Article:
Ugandans and other Africans prefer to arrange internal adoptions. Even then, there are concerns about a child losing its cultural identity in a nation with 17 different tribal groups and where the degree of blackness of one’s skin is a clue to regional identity. “Even sending kids from Gulu to go to school within other parts of Uganda has raised a lot of protests from members of the extended families,” says Mao. “So, I can imagine that if somebody is adopted and completely flown away, there may be some resistance.”

When international adoptions do occur, the process is tedious and the circumstances often extraordinary, as Calgary’s Tandela Swann can attest.

“They found him in a pit latrine. He was in the bottom, apparently. From the hospital reports I saw, they said he had maggots coming out of his ears. They were guessing that he had been down there 24 hours.”

Tandela Swann was 22, single and fresh out of university when she went to Uganda to volunteer at an orphanage in September 2003. Assigned to the 10 most desperate cases, the Albertan took a special interest in the pit latrine baby the staff had named Mark. He was eight months old and weighed seven pounds when she arrived at the orphanage in the southern city of Jinja, on Lake Victoria near the source of the Nile River.

Despite her best efforts to nurture him, Mark was not sleeping normally, refused to eat and was unresponsive to human contact. He had chronic infections. A doctor gave him another month to survive, saying the child had no will to live.

“It was at that point I realized I had a real attachment to him,” says Swann. “I was willing to do whatever it took, whether it was just for that month or 60 or 70 years. I wanted to take care of this child.”

Swann took three weeks off work and brought Mark to her apartment in Jinja. “I spent 24/7 with him. He screamed and screamed and I cried and cried and cried. I was up at all hours thinking ‘what the heck am I doing?’ It was scary. I was 22 in a foreign country, I had never been a parent. What am I doing? But it was just one of those things. I already felt like he was my child and you do what you have to do to fight for your child.”

Swann slept with the baby next to her, giving him as much human contact as possible. She was in anguish about his plight. “I went through a stage of feeling really angry. Who can do that to a child? But until you live there and live their lives, you can’t possibly understand.”

Although Mark was found in central Uganda, he has the darker skin tone of those from northern Uganda, giving rise to the possibility that he may be the son of a child mother who had been abducted and given as a wife to a rebel soldier. One day, near the end of the three weeks, Mark began eating properly. He started sitting up and making noises.

“I remember the first day he made eye contact with me,” Swann recalls. “I was giving him a bottle and I just knew something was different. I thought then he would make it.”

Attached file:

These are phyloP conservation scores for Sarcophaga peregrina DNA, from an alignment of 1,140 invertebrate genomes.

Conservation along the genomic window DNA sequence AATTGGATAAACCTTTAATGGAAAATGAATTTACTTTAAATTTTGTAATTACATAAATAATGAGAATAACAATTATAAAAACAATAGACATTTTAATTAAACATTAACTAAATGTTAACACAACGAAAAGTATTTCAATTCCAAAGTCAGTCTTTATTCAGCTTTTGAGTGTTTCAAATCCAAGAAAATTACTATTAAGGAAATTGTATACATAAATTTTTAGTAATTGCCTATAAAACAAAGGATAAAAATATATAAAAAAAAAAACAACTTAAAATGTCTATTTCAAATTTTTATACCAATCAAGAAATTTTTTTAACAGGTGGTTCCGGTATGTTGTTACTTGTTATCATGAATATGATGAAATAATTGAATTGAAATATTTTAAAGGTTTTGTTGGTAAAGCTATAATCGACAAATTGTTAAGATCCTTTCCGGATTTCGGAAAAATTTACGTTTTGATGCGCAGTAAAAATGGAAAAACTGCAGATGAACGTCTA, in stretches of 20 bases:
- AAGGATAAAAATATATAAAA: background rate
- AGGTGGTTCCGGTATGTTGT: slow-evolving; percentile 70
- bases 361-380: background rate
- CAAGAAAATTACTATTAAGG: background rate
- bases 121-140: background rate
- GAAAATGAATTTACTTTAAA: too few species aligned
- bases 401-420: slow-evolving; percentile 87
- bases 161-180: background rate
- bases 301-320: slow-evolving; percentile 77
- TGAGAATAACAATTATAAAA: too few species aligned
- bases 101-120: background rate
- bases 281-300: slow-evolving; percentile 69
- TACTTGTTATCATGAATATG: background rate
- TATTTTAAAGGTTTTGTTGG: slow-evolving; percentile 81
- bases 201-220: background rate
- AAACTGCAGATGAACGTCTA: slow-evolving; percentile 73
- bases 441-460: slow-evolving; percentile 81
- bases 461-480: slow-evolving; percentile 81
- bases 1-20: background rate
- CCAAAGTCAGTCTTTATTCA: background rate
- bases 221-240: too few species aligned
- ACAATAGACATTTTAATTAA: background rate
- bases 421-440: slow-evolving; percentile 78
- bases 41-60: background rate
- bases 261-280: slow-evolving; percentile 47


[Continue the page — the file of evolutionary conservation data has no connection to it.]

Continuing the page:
Despite all of Swann’s care and attention for the baby, Ugandan law places restrictions on the ability of foreign citizens to adopt the country’s unwanted children. The Children’s Act states that a foreign citizen may, in exceptional circumstances, adopt a Ugandan child if the foreigner has resided in the country for at least three years and has fostered the child for 36 months. Foreign adoptive parents must also be 22 years older than the child, have no criminal record, and demonstrate that they have been approved by their country of nationality to adopt.

However, High Court judges have made some exceptions on a case-by-case basis if it is deemed in the best interest of the child. Judges have also exercised discretion in approving legal guardianship decrees, an easier process that permits the child to emigrate for final adoption abroad.

But Ugandan adoption laws are loose and officials often corrupt. Swann would encounter both.

Working with a Ugandan probation officer, she was allowed to take Mark to Calgary, which required that she travel to Nairobi, to the only Canadian embassy in the region, for a visa and other paperwork. In Calgary, Swann contacted an agency to help her with the adoption. But with Uganda not being a signatory to the Hague Convention on international adoptions, there was little they could do.

She decided to go through the normal adoption requirements of Alberta, hoping that Uganda officials would accept the paperwork. She paid $2,000 for a home study, which includes background checks and a half-dozen interviews. Every six months, she wrote to her Ugandan probation officer updating him on Mark’s progress.

After three years, in November of 2006, she flew with Mark back to Uganda for a final court hearing to approve his adoption. The probation officer, whose appearance at the court hearing is mandatory, demanded $500, a common practice that involves a kickback to the judge. Swann refused to pay.